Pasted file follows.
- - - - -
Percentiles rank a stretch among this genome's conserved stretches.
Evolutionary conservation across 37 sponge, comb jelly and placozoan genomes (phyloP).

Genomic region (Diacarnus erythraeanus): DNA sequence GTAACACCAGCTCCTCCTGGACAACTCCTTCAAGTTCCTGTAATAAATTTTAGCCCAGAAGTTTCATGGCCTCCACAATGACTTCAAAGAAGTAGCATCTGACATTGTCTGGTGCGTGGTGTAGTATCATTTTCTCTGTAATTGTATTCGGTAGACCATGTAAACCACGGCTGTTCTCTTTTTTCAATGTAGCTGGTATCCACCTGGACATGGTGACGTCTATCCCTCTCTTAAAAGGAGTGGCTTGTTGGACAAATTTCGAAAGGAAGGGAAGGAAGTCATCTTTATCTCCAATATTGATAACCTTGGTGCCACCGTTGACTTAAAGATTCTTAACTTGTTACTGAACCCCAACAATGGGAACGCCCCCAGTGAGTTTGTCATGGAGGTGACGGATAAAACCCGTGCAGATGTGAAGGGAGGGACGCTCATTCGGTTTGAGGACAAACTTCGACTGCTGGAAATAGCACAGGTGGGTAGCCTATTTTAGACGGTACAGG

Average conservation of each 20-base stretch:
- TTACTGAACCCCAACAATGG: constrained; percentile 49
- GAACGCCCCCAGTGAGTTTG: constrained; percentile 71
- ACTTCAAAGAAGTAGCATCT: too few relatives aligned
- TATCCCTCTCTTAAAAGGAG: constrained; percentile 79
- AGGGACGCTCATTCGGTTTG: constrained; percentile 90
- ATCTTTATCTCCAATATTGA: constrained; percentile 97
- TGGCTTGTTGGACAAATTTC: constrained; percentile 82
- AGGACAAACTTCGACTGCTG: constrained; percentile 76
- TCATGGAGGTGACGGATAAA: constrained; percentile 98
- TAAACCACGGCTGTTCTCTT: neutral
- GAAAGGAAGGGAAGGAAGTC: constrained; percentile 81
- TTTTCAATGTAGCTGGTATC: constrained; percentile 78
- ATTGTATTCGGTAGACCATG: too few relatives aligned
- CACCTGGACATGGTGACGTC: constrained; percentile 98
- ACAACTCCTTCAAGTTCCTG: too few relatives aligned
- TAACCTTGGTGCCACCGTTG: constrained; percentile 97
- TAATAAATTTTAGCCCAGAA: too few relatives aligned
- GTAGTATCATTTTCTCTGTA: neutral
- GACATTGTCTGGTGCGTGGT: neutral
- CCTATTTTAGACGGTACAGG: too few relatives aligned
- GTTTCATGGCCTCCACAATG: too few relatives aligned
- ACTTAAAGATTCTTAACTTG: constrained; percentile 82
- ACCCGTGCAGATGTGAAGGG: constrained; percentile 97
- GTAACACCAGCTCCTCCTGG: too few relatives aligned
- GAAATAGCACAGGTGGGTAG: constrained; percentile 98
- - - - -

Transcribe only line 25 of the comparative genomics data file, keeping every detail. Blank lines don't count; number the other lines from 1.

- GTTTCATGGCCTCCACAATG: too few relatives aligned